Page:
I’m well into my reading of “Tom Jones,” also known as “The History of Tom Jones – A Foundling.”
As an update, Tom Jones is found shortly after birth in the bed of Squire Allworthy, a wealthy landowner and magistrate. After a search of the local village, Jenny Jones, a common but intelligent young woman, admits that she is the baby’s mother. Allworthy’s household takes the baby as its own (more or less). Its care is placed in the hands of Mrs. Wilkins, the housekeeper, and Bridget Allworthy, the squire’s spinster sister. That’s just about where I left off in my last post about “Tom Jones.”
Allworthy subsequently finances Jenny’s departure to another town to start a new life. Bridget and Mrs. Wilkins take on the task of raising Tom. Allworthy’s hospitality is commonly extended to men of status and learning, and one of those men, a Captain Blifil, spends considerable time and resources courting Bridget. In time, they come to an understanding and eventually marry. They parent a male baby, called by Fielding “Master Blifil,” and he is raised in the household in the company of young Tom.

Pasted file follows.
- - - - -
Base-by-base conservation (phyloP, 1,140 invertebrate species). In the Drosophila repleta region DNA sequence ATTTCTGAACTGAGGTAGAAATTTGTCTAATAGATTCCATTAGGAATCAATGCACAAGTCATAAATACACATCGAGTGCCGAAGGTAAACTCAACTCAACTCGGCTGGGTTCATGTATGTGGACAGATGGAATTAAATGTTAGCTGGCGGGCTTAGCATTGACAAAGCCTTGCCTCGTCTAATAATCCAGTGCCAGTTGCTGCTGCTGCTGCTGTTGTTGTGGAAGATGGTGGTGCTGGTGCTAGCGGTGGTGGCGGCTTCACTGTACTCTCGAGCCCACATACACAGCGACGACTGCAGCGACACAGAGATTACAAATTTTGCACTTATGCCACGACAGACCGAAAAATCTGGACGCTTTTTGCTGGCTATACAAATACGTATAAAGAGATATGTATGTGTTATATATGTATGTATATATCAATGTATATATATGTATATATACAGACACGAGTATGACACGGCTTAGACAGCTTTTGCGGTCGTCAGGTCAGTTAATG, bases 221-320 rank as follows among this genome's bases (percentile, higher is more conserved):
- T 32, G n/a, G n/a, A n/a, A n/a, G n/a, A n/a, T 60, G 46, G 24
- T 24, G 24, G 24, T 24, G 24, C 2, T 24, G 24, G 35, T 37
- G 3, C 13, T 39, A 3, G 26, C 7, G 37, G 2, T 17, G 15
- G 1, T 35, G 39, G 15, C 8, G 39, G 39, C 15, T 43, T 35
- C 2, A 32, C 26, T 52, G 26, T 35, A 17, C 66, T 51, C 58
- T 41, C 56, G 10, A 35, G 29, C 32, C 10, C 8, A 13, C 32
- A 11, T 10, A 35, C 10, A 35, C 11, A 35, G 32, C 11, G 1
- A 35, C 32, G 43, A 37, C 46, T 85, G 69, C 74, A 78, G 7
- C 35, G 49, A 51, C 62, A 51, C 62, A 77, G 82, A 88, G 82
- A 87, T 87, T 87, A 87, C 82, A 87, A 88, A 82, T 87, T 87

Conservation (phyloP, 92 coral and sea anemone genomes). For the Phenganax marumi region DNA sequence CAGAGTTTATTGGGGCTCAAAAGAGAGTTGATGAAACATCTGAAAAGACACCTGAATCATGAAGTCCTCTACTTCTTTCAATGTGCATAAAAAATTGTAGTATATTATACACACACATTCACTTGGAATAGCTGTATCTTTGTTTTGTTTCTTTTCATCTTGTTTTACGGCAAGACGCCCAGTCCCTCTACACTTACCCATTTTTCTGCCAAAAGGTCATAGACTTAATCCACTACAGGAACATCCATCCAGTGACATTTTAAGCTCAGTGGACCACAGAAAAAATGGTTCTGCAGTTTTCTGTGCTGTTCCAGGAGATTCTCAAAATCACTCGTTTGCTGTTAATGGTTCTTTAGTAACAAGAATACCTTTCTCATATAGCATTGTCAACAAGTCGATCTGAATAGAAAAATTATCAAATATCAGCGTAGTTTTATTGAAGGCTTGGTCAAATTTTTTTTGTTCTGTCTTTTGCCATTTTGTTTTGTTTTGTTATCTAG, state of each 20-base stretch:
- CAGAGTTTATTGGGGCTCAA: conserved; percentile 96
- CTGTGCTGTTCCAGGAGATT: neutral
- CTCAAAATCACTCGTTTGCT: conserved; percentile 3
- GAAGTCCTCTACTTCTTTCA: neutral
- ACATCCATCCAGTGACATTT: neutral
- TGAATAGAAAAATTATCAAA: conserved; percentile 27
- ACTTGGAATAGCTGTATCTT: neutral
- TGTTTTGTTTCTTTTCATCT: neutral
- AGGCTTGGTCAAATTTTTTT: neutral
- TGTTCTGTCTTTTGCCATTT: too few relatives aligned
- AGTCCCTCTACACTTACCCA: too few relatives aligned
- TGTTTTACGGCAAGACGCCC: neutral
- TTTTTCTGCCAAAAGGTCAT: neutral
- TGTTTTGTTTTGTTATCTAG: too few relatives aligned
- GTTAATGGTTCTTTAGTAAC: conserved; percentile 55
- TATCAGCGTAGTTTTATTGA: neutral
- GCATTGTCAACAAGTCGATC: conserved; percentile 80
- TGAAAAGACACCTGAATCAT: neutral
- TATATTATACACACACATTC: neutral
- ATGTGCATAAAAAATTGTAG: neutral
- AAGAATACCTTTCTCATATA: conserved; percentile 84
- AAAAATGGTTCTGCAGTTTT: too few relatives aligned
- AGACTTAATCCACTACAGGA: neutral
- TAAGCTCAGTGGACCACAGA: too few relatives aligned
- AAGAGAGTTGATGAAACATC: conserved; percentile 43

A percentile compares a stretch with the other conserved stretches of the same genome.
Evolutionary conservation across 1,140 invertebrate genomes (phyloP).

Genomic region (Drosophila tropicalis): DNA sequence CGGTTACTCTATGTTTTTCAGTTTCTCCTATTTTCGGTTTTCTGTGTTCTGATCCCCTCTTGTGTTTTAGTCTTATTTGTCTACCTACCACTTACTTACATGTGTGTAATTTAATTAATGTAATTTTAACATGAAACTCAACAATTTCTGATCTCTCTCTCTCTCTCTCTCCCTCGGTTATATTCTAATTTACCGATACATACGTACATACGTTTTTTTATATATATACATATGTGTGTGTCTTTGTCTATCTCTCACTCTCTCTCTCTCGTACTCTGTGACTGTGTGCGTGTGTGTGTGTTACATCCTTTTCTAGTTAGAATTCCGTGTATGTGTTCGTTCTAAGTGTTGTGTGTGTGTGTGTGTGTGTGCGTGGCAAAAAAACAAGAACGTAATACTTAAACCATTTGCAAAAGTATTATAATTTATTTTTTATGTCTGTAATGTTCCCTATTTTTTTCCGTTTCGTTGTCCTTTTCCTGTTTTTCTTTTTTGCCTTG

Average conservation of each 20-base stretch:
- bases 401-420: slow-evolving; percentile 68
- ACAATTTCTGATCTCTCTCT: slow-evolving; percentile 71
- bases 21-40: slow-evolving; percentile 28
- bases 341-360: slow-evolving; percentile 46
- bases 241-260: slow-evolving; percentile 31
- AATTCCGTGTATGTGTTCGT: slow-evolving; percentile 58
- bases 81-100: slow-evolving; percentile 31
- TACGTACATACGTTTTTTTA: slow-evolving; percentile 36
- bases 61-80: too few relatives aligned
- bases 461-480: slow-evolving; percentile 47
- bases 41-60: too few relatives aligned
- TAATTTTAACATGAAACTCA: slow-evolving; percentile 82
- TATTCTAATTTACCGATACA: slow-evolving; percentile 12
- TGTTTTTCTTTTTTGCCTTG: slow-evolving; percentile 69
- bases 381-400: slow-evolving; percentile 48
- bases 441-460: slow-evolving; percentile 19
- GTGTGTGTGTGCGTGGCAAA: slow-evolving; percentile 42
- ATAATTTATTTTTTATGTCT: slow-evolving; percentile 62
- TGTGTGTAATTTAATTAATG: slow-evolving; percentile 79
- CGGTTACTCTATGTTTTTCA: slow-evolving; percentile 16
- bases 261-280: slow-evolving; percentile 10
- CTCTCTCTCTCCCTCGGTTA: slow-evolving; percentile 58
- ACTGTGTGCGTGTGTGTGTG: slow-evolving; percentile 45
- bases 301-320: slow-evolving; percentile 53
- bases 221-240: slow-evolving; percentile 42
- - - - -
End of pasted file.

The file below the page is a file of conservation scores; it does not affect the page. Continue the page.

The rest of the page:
Since Tom’s presence in the household is due to the compassion of Allworthy and the mistake of a young unmarried woman, his existence becomes a constant source of gossip and speculation. Tom is alternately despised and adored, feared and threatened.
Some people in the Allworthy household plot against Tom, seeing in him a threat to the Allworthy legacy and holdings. Allworthy’s love for Tom grows at the same time that the feelings of others harden toward him. Tom, as I am finding out, is faced with this continual ebb and flow of love and hatred throughout the tale. He somehow manages to incite the most extreme emotions in those with whom he interacts. This quality of Tom makes the story move along and creates interesting situations and subplots.
I’ve reached page 175. So far, I’ve found much to admire in Fielding’s writing, not least of which is his insight into human nature. Although the novel is a “comedy” so to speak, nothing has transpired so far in my reading that could not happen. Every twist and turn in the elaborate plot is completely believable and springs from the emotions and machinations of people who could really have existed. The fascinating plot filled with characters I can relate to, coupled with Fielding’s sense of humor and irony and his masterly use of the English language, make for a thoroughly enjoyable read.
I read on . . .